How technology helped target life-saving medicine to those most in need at the height of the COVID pandemic
Posted in News
Life-saving medicines were targeted to UK intensive care patients with the most need during the COVID-19 pandemic, thanks to ground breaking computer technology, senior Government and healthcare officials are being told.
A new report reveals how, at the height the first Covid wave, hospital critical care units were using the equivalent of a full year’s supply of one medicine, Noradrenaline (NAD), used to support patients on ventilators – in just six weeks.
But using the expertise of British pharmaceutical data specialists Rx-info, NHS procurement teams throughout the country were able to monitor NAD stocks on a daily basis, region-by-region and hospital by hospital using ‘real time’ data.
This data enabled stocks to be targeted at those trusts and primary care settings with the greatest demand to ensure vital care wasn’t compromised, not only of COVID sufferers, but those patients with other medical conditions.
Crucially, it also prevented stocks of the medicine running out, known as a ‘critical stock out’, which would have had ‘disastrous consequences for the most vulnerable patients in the system’, according to the report.
Entitled ‘An evaluation of how Rx-info software supports the NHS’ the report is a detailed study of the impact Rx-info’s suite of software products is having on the NHS’s medicine optimisation agenda.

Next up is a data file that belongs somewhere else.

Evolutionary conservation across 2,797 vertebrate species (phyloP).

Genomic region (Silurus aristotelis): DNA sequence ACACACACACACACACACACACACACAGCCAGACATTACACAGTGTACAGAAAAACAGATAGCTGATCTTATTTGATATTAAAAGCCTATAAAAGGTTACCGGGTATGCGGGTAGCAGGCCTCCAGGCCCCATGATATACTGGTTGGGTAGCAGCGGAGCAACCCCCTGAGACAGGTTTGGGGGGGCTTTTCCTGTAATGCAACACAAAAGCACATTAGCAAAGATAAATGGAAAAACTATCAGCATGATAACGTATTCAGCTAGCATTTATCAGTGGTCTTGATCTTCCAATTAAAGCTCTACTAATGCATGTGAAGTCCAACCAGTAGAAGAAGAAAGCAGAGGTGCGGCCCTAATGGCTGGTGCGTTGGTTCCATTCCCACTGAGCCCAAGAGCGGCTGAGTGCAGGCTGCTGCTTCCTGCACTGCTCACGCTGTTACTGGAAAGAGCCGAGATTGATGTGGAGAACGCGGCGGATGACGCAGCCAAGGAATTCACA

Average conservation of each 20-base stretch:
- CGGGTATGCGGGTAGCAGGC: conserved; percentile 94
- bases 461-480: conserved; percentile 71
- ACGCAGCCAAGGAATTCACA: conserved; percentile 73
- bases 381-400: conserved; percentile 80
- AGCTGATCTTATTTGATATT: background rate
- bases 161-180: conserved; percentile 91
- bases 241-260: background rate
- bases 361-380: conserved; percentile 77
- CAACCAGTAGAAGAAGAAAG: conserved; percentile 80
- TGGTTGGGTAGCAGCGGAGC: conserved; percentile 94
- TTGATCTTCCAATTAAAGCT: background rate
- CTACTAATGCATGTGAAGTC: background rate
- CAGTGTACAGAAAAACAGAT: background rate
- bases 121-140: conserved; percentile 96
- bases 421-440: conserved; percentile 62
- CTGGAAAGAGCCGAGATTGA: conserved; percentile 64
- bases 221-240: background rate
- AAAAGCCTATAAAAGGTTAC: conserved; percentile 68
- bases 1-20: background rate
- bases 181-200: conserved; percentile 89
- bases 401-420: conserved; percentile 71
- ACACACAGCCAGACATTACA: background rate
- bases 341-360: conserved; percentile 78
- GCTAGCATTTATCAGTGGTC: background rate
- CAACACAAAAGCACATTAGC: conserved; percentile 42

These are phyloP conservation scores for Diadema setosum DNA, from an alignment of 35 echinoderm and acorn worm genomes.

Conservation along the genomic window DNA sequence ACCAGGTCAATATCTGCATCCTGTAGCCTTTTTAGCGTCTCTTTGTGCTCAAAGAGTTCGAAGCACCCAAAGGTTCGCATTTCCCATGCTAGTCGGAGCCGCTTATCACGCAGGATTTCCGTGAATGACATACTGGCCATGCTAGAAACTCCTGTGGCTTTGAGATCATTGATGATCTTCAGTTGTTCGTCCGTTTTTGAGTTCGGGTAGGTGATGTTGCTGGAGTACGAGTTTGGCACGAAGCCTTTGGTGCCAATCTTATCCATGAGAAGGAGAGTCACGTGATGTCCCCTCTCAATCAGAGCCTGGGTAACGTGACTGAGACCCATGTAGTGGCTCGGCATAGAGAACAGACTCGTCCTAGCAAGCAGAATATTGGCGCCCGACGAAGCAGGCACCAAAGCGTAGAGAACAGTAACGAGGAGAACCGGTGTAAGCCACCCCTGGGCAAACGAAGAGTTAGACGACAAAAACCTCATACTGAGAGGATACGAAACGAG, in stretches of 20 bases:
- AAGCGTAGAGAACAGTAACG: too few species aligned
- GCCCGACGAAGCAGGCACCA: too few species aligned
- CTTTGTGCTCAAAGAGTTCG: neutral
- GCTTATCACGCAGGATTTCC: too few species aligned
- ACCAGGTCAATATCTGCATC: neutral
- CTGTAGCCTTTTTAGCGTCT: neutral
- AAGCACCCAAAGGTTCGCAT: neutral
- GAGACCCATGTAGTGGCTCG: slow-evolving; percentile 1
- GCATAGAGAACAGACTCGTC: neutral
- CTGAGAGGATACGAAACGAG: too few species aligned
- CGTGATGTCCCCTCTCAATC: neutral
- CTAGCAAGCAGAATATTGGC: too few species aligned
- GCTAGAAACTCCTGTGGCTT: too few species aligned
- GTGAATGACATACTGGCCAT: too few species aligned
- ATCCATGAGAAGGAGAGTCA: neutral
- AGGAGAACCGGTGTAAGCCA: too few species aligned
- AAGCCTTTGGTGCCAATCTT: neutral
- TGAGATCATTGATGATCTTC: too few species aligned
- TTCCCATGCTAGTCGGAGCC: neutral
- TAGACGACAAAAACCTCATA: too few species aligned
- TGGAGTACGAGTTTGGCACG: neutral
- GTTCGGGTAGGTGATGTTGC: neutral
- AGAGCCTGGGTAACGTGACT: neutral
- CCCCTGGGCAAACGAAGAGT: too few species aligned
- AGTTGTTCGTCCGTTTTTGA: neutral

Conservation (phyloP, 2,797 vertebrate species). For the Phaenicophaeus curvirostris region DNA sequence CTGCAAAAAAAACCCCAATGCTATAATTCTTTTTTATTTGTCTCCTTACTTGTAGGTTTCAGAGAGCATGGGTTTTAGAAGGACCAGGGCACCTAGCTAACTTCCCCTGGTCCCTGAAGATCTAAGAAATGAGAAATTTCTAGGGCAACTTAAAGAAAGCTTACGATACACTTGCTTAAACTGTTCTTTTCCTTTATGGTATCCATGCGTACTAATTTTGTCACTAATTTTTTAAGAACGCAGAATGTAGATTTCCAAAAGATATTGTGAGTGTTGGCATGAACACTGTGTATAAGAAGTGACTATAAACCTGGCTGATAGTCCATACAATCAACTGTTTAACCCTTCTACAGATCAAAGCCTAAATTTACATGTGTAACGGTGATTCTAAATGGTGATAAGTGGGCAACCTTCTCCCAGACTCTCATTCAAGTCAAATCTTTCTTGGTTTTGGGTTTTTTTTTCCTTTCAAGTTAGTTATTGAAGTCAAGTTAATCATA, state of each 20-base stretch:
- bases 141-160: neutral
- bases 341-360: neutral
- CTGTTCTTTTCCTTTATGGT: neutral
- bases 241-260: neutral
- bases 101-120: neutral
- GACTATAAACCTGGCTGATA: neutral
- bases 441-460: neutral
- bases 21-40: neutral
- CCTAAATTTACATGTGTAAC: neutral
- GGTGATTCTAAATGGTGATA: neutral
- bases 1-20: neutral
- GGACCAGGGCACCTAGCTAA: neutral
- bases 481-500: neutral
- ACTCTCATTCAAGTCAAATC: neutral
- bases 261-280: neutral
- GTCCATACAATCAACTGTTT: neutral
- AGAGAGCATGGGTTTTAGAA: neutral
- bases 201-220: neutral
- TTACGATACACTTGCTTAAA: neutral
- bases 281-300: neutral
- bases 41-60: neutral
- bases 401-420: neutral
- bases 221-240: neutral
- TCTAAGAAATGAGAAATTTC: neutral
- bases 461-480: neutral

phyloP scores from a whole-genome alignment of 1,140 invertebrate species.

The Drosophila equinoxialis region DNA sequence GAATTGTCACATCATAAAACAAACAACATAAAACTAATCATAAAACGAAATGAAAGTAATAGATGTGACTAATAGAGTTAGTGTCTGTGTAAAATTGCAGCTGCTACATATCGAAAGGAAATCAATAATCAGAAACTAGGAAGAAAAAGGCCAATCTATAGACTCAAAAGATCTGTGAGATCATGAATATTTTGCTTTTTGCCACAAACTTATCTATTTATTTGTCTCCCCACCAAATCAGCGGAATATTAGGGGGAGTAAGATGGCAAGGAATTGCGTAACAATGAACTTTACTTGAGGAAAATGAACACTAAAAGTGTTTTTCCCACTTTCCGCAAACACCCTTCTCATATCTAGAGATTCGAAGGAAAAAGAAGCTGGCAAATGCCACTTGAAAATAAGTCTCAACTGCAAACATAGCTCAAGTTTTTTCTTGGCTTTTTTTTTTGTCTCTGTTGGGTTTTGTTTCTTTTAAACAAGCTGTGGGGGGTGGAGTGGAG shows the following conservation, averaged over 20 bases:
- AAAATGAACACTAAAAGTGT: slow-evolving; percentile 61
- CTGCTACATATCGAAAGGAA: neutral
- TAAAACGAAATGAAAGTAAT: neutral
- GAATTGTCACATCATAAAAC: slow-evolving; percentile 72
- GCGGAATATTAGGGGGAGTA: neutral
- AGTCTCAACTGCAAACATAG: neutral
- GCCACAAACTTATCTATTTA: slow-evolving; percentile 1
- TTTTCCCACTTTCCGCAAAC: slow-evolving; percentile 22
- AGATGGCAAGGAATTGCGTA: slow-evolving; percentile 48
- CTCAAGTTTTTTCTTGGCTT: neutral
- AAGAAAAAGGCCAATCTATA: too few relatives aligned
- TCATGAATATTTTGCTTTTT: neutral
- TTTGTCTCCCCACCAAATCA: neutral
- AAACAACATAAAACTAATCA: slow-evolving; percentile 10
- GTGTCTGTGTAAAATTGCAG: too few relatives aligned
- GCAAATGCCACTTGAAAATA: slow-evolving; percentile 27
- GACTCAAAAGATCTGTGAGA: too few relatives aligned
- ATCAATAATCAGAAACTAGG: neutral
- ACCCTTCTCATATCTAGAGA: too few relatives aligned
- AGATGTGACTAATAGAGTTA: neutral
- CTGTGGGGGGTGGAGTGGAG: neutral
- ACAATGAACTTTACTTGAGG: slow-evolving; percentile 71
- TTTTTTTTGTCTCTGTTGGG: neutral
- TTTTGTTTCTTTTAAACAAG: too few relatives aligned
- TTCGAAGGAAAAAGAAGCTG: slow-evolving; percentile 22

It is a partnership that has also helped the NHS to establish itself as the only social healthcare system in the world to provide this level of detailed insight into hospital medicine usage.
Published in May and written by distinguished healthcare professional Richard Hey, copies have been circulated at the highest levels of Government, including Health Secretary Sajid Javid and Chief Medical Officer Chris Whitty, as well as senior healthcare officials across the country. A copy has also been sent to Lord Carter of Coles, who used Rx-info’s invaluable data in his 2016 review of hospital productivity and efficiency.
In the evaluation report, Richard Hey outlines how each UK nation had already committed to funding Rx-Info’s ‘real time’ data on medicine stocks for every hospital trust in April 2019, to ensure an uninterrupted supply during the Brexit transition period.
But as the pandemic unfolded, causing worldwide disruption to medicine supply chains, it was this foresight that prevented supplies of vital medicines being affected by the ‘stock out’ situation. Using Rx-info’s Exend software package, procurement specialists were able to carry out regular, detailed monitoring to ensure vital patient care was never compromised.
The report reveals how, prior to the pandemic, the average consumption of NAD in England was 14.8 grams per day. At the peak of ventilated COVID patient numbers in January 2021, that figure was at 34.2 grams per day. It meant stock holdings of the drug were under 11 days – well below the 30 days required standard.
NAD was not the only critical medicine that required close monitoring of supplies during the response to COVID-19. A range of neuromuscular blocking agents, including Atracurium and Rocuronium, along with Fetanyl, had to be allocated carefully amid high demand pressures.